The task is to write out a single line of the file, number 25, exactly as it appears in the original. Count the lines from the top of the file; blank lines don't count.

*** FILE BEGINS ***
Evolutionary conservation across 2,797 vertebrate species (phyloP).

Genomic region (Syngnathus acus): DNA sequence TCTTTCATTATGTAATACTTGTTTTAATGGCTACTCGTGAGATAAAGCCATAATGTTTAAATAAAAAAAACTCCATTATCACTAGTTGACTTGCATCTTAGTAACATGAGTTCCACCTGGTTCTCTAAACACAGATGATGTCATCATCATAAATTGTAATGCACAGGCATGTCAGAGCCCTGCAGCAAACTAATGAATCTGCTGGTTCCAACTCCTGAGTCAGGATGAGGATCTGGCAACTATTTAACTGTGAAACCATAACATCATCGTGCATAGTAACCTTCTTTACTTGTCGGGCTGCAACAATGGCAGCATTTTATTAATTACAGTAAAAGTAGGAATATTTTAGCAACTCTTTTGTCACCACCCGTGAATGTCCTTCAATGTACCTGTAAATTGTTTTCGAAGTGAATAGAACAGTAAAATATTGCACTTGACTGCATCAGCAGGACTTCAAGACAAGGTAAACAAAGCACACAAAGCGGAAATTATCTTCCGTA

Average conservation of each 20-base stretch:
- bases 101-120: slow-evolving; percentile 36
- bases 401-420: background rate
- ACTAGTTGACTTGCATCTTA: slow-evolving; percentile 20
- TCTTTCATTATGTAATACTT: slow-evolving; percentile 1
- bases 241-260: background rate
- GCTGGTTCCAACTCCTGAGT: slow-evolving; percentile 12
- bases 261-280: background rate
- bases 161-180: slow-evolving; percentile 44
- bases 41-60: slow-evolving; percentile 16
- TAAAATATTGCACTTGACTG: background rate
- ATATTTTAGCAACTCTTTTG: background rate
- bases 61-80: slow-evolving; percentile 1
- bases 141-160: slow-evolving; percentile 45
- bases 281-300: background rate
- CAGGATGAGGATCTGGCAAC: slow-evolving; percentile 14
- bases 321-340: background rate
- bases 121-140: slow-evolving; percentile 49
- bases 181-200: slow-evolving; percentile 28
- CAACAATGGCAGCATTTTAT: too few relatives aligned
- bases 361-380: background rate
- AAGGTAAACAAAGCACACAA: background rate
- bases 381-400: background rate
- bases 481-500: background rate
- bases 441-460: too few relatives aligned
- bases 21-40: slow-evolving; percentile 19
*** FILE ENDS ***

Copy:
- bases 381-400: background rate